Paul Mitchell of Political Data and Ruth Bernstein of EMC Research((Photo: Tim Foster)
Political Data’s numbers cruncher Paul Mitchell and pollster Ruth Bernstein of EMC Research stopped by the Capitol Weekly office to chat about the results of a new EMC Research/Capitol Weekly poll of the new voters of 2016. Will those voters be back next year?
A March 2016 rally in Los Angeles for Democratic presidential candidate Bernie Sanders. (Photo: Joseph Sohm)
History tells us that presidential-year new voters are likely to skip mid-term elections. Will the new voters of 2016 be any different? The answer to that question could have a profound impact on the 2018 elections.
Illustration by David Carillet, via Shutterstock
Should someone convicted of a felony have to admit that on the first application for a job? Several Democratic lawmakers don’t think so. They are pushing a bill that would prohibit a public or private employer from asking a prospective employee, on an initial application for employment, if they had been convicted of a crime .
Photo illustration: A young woman in custody clings to a chain-link fence. (Shutterstock)
New legislation to overhaul California’s youth criminal justice system includes a key provision that bars life-without-parole sentences for juvenile offenders. Currently, the United States is the only country in the world to impose life-without-parole sentences on minors. Throughout the past decade, the U.S. Supreme Court has handed down decisions that have begun to reverse the trend.
Gov. Jerry Brown, unveiling his revised state budget, is flanked by a chart showing billions of dollars of Medi-Cal cuts. (Photo: Rich Pedroncelli/Associated Press)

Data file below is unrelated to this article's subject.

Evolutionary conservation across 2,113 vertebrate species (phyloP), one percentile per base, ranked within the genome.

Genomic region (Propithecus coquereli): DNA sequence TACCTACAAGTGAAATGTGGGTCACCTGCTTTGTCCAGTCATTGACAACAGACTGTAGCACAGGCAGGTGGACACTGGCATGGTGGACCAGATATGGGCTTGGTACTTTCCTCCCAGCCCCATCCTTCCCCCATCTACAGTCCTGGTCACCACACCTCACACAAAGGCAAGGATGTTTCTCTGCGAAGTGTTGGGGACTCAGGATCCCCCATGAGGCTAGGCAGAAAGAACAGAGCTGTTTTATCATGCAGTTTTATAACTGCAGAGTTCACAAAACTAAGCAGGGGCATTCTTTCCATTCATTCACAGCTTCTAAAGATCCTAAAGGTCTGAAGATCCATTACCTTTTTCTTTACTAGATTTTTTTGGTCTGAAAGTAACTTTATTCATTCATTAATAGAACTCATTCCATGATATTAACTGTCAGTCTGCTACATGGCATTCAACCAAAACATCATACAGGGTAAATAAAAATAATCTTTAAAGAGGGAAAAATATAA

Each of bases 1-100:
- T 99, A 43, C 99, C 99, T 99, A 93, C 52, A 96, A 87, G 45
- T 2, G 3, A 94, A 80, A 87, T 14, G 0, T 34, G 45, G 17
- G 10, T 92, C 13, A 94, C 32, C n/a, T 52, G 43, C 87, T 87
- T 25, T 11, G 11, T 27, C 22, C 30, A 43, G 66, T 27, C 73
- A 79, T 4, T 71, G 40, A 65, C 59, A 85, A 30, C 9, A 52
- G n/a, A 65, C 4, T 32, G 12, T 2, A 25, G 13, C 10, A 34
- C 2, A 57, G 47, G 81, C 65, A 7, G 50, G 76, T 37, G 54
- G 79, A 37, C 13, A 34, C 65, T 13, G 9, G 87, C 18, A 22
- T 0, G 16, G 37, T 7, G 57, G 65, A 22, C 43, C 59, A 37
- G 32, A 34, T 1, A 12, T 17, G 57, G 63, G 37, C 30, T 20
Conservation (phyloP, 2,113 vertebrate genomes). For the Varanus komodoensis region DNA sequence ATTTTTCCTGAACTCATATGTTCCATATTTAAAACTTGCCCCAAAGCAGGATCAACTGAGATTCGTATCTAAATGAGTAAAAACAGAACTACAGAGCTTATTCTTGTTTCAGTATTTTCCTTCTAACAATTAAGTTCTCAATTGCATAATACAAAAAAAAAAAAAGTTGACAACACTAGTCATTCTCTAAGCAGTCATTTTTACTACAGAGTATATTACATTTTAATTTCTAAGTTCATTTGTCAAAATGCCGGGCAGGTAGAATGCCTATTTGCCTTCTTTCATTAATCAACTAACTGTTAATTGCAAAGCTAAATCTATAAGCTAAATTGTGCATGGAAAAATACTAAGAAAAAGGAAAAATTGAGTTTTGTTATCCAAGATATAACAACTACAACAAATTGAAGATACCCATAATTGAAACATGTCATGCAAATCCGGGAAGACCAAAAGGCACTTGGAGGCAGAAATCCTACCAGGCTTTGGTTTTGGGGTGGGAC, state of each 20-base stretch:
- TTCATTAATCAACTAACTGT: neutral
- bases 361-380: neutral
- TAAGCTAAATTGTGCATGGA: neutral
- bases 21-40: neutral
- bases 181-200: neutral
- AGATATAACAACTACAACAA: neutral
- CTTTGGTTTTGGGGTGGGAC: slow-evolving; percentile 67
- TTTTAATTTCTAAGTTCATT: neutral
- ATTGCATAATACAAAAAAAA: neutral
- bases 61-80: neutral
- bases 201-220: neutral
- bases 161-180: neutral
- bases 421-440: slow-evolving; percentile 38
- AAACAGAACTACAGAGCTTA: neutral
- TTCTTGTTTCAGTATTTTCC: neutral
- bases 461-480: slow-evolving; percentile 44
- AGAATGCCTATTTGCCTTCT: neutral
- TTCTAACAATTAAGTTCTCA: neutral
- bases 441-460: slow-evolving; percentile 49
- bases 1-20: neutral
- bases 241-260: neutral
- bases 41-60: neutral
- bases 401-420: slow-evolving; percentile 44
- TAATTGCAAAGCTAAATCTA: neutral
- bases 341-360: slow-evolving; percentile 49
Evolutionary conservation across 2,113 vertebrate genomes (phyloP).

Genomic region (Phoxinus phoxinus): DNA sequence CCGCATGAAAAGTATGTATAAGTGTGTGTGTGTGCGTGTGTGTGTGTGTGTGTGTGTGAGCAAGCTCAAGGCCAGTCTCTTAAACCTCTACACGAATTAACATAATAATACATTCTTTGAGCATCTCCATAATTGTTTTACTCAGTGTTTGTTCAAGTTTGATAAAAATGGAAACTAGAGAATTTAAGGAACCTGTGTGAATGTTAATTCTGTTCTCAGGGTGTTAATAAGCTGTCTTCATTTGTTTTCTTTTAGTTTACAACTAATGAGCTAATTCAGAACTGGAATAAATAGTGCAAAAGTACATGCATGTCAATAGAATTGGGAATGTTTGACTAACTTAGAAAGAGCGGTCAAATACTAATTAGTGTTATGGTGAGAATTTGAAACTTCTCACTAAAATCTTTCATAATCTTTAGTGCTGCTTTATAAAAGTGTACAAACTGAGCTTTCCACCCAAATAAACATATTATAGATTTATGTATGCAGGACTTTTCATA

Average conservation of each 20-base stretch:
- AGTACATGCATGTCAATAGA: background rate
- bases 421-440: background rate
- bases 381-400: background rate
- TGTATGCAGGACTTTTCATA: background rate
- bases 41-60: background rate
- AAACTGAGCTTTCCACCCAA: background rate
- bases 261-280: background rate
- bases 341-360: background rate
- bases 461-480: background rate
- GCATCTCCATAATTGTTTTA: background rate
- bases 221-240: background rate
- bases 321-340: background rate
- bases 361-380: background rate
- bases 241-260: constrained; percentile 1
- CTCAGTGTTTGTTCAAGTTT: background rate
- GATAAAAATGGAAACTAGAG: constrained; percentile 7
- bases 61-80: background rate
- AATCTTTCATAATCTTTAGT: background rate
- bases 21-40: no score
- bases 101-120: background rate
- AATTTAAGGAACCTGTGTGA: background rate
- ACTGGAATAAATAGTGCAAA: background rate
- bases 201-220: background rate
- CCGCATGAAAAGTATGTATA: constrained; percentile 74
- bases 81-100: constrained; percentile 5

Gov. Jerry Brown’s state budget draft is a no-frills document reflecting fears about the policies of the Trump administration, a Republican-led Congress and the likelihood of an economic recession. “The potential of a federal reduction in aid to California is real enough,” Brown noted, as he unveiled his revised $180 billion spending plan for 2017-18.
Spraying crops with an herbicide to prevent crop losses to pests. (Photo: pfalztv, via Shutterstock)
California is deciding whether to add a popular herbicide’s ingredient to the list of officially recognized cancer-causing compounds — a move that has run into a legal road block. At issue is glyphosate, a prime ingredient in the Monsanto Company’s herbicide Roundup.
State Capitol in Sacramento. (Photo: Shuttesrstock)
Substantive amendments deal with the core of the bill. But there are also important technical amendments that need to be made to legislation, often to ensure that the bills are properly enacted into statutes.
U.S. Sen. Bernie Sanders of Vermont addresses a May 2016 rally in Ventura. (Photo: Joseph Sohm)
For California’s “Berniecrats,” the fire’s not out yet. Nearly a year after propelling Sen. Bernie Sanders to a close second finish against Hillary Clinton in California’s presidential primary, some of his most ardent supporters are still organizing – this time within the state Democratic Party itself.
A woman hails a ride-share driver. (Photo: Maridav, via Shutterstock)
OPINION: Technology has given us more freedom to choose the way we work, live, travel, and shop. But many Americans are hitting bureaucratic roadblocks on their way find full- and part-time work with peer-to-peer services like Lyft, Postmates, and Handy.
A housing tract in San Jose, Calif. (Photo: PBK-PG, via Shutterstock)
OPINION: When California residents in the Bay Area making over $100,000 per year are considered “low income” and thereby eligible for government subsidies for housing, something is seriously wrong. The issue of affordability is hitting critical mass in regions throughout the state.